The spread of COVID-19 has been accelerating worldwide. As of March 3, cases of the coronavirus have been confirmed in 62 countries on five continents, including China.
As of this writing, the Republic of Korea had reported 4,812 infections and 29 deaths. In Japan, the total number of infections had increased to 980, with 12 deaths. Italy reported a jump in the death toll to 52, with 2,036 people infected. In Iran, the virus has claimed 66 lives, with confirmed cases climbing to 1,501.
This outbreak is serious and requires concerted efforts from all countries to curb its spread.
People want to know where the virus came from. It is widely believed that the outbreak originated in an open market in Wuhan, China, where wild animals were sold. This claim, which has been emphasized by some media, is now being questioned and challenged.
On Feb. 28, the World Health Organization held a news conference in Geneva, Switzerland, at which Maria van Kerkhove, the technical lead of the WHO’s emergency program for the coronavirus, said that some of the initial cases in December were associated with the South China Seafood Market in Wuhan, Hubei Province, but others were not. She added that a paper had suggested that pangolins were intermediate hosts, but details were not clear, so there is still much work to be done to identify animals as intermediate hosts. She admitted that the WHO does not have a precise answer yet, but it is actively pursuing the question.
Michael J. Ryan, another leader of the WHO’s health emergency program, said the source of any disease can be anywhere. He noted that coronaviruses are a global phenomenon — they exist everywhere — and so, when one appears, it will be an unfortunate but natural event. He said understanding of where the virus originated can help bring it under control and prevent it from returning. But that information should not be used to assign blame.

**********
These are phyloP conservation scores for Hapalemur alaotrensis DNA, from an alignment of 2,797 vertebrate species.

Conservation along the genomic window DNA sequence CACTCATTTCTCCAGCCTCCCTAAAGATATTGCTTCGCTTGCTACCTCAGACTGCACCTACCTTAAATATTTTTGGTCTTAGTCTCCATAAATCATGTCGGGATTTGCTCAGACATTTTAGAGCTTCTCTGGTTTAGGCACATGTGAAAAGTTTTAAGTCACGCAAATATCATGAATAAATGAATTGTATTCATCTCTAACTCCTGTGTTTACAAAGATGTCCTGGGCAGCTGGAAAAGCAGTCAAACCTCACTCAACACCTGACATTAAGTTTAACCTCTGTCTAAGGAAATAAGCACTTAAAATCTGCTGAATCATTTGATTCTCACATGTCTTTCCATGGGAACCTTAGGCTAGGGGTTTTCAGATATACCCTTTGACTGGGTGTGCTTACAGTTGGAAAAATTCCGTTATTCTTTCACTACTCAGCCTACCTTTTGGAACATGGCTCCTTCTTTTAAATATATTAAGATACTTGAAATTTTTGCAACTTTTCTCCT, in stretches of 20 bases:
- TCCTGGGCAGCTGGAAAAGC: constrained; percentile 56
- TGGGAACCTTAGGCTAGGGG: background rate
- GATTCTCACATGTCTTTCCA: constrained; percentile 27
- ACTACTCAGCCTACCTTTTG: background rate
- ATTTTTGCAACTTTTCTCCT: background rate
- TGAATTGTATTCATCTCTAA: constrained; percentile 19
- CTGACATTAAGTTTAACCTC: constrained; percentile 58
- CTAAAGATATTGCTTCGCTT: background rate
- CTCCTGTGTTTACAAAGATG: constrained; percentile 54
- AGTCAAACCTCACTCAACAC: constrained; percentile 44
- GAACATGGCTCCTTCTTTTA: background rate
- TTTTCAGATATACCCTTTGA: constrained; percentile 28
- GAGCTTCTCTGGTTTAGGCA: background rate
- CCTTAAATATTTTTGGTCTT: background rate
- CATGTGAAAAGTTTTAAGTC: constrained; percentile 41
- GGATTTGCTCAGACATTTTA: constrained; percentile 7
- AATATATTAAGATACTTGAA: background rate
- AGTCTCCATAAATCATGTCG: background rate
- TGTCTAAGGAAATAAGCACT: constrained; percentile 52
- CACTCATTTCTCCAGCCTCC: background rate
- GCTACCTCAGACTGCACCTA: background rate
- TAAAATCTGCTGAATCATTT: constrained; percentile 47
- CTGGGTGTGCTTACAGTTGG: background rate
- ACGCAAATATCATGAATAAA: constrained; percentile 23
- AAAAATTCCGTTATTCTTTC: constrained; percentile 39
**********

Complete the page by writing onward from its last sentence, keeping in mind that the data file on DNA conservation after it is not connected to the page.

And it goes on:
Experts came to realize that the coronavirus had first appeared in China but had not necessarily originated there. That view was shared by Zhong Nanshan, an academician of the Chinese Academy of Engineering and a high-level expert group leader of China’s National Health and Medical Commission, based on a month of observation of the epidemic in Wuhan. He said people first believed it came from China, but developments in other countries may suggest otherwise.
Scientifically speaking Zhong said, the fact that the coronavirus was first discovered in China does not necessarily mean it originated there. He said that only by careful tracing can an answer be found.
Yet another view is that COVID-19 may have had multiple points of origin during the same period. Yang Zhanqiu, a professor at the Institute of Virology at Wuhan University School of Medicine, told the news media that, the typical pattern of infectious disease outbreaks does not prove that COVID-19 originated in Wuhan. Yang noted that some patients with confirmed COVID-19 in multiple countries had not traveled to China or been exposed to any known Chinese patient. This supports the possibility that COVID-19 may have had multiple points of origin in the same period, he said.
Japanese Prime Minister Shinzo Abe said recently that an elderly Japanese couple had contracted COVID-19 after traveling to Hawaii. They had nothing to do with China.
On Feb. 21, Japan’s Asahi TV reported that 36 million people in the United States had been affected by a type of flu, with the and the number of deaths reaching 14,000 (the number has now risen to 16,000). The U.S. Centers for Disease Control and Prevention said on Feb.14 that the specific virus had not been identified for some of these cases and that some patients may have been infected by COVID-19. Responding to the Asahi TV report on Feb. 22, the CDC said that, so far, there is no evidence to support such speculation.
According to Italian media reports, the first COVID-19 patient in the country has been identified. Before he was diagnosed with the virus, he had participated in a number of activities involving large groups of people, including a 10,000-person marathon, football matches and dinners with friends. These contacts led to the infection of 50,000 people in 10 cities within half a month. He was confirmed infected during a vacation in Hawaii.
Of course, some claims cannot be confirmed. For example, a U.S. researcher recently said that he had found an artificial element in the virus during a case study in the United States. He argued that the element cannot not have existed in any wild animal and was inserted into the virus in a laboratory. This allegation has also been rejected by some experts.
From our current position, the origin of the virus remains unclear, and medical professionals and scientists need to work hard to find it. It is irresponsible to politicize the problem or assign blame.
Viruses know no borders, and we live in a global village. To respond to the current epidemic, people worldwide need to work together. In China, people may disagree about the origin of COVID-19, but they do have a basic consensus: Efforts to identify the source of the virus should not be undertaken to blame and stigmatize a country but to subdue this threat to humanity as soon as possible. The whole world should join in this view.